Bliss is a rare movie hybrid... as it mixes science fiction with romance. Arriving on Amazon Prime on February 5th, it sees Hollywood stars Owen Wilson and Salma Hayek go on a wild, reality-bending Matrix-style adventure.
Owen plays down-on-his-luck Greg, who’s recently divorced and has just lost his job. But a chance encounter with Isabel (Salma), a mysterious homeless woman who lives on the streets, changes everything, including his perspective on life.
Isabel, who already seems to know Greg, is convinced that the world around them is just a computer-generated simulation and that even the people around them aren’t real. What follows is a truth-twisting rollercoaster ride, with Isabel showing off her telekinesis skills and attempting to alter Greg’s worldview away from his own broken reality.
Writer Mike Cahill on the premise behind Bliss.
"Bliss is a love story, an adventure story and a father-daughter story. It’s also a science fiction movie about life inside a simulation," explains writer-director Mike Cahill, who wrote 2011 sci-fi movie Another Earth.
"Humans have an important relationship with the unreal and I wanted to tell a story about the fragility of the mind and the malleability of our perception.
"Isabel tells Greg that the world is a simulation, an illusion, and, as such, doesn’t require a moral investment. To prove her claim, she demonstrates a technique for telekinetically manipulating reality, almost like a conductor in an orchestra."
What else happens in Bliss?
Doubtful about Isabel’s claims at first, Greg soon starts to believe there may be some truth in her compelling conspiracy and enjoys embracing the fun, carefree thrill of the simulation. He even learns to harness Isabel’s world-bending power and starts to free himself him from the guilt he was carrying in his previous life.
But Greg’s two worlds collide when his daughter, Emily (Canadian actor Nesta Cooper), tracks him down and begs him to come back to reality. Of course Isabel insists that Emily simply a computer-generated illusion and tells Greg to ignore her. But whose version of reality will Greg end up believing – Isabel’s or Emily’s?
"Obviously, Greg has a tremendous reservoir of emotion for his daughter, and yet Isabel claims that this girl, like everyone they see, is nothing more than a video game character," says Mike Cahill. "But this simulation argument has no power to dissuade Greg from feeling an attachment to Emily.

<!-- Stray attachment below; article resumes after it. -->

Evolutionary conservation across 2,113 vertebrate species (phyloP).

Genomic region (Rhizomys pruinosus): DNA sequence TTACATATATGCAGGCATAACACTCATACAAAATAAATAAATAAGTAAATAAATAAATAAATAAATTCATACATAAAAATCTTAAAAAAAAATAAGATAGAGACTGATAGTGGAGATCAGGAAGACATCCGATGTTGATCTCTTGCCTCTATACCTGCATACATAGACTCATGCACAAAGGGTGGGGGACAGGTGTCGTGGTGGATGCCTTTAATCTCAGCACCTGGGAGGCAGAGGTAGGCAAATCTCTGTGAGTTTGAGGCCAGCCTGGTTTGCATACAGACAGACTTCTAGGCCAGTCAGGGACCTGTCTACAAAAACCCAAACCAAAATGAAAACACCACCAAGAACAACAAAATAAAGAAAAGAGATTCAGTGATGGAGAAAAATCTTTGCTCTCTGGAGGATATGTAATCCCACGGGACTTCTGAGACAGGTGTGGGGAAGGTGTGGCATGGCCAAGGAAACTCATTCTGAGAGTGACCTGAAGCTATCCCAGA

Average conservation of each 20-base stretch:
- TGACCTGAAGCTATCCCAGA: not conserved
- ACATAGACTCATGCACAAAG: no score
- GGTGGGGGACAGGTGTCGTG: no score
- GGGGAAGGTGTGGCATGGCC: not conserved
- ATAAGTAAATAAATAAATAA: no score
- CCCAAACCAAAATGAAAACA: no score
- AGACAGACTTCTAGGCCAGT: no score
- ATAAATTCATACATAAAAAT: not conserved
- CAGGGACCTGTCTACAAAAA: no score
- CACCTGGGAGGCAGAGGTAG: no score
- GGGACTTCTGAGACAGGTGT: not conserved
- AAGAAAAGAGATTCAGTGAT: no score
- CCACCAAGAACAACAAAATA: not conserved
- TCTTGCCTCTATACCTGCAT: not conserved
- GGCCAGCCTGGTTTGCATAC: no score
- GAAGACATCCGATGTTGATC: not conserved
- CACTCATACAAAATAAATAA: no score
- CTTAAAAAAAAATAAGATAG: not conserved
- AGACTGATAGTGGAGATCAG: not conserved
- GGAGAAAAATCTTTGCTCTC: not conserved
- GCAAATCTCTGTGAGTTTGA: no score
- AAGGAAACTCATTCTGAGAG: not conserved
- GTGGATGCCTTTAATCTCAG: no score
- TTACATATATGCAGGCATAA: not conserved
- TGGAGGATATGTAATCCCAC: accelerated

"As a protagonist going into the ‘storm of Isabel,’ Greg is someone you can hold onto, feeling the thrills, the disorientation, the awe and revelations with him and through him."
How Bliss offers a grand visual spectacle as well as a rollercoaster story.
As Greg moves between his two worlds, Bliss has many moments of visual impact and special effects, including Isabel’s powers of telekinesis.
"With Bliss we sought to create a unique visual signature that was born out of and motivated by our story’s themes," says cinematographer Markus Forderer.
"In Bliss there are two different worlds that produce different feelings in the main character, one is the ‘bliss’ world, which is meant to feel peaceful, warm, appealing and inviting, and the other is the ‘ugly’ world, which is meant to feel chaotic, frustrating, messy and harsh."
What Owen Wilson and Salma Hayek bring to 'Bliss'...
Meanwhile, with two powerhouse performances, Mike Cahill admits he was fortunate to have the likes of Owen Wilson and Salma Hayek heading up the cast.
"One of my favorite performance moments occurs at the climax," he says. "Greg and Isabel are trapped in this complicated high pressure situation. Things have gotten really out of hand and Isabel says about her created world, ‘this is terrible, this is a nightmare, this is me!’ And Greg looks to her and says, ‘but there’s something kind of beautiful about it…’
"Working with Owen and Salma was an amazing experience. They’re both brilliant artists and they both have different, complimentary qualities, which together are explosive."
When can we watch 'Bliss' on Amazon Prime?
Bliss launches worldwide on Amazon Prime Video from Friday 5 February. Enjoy!
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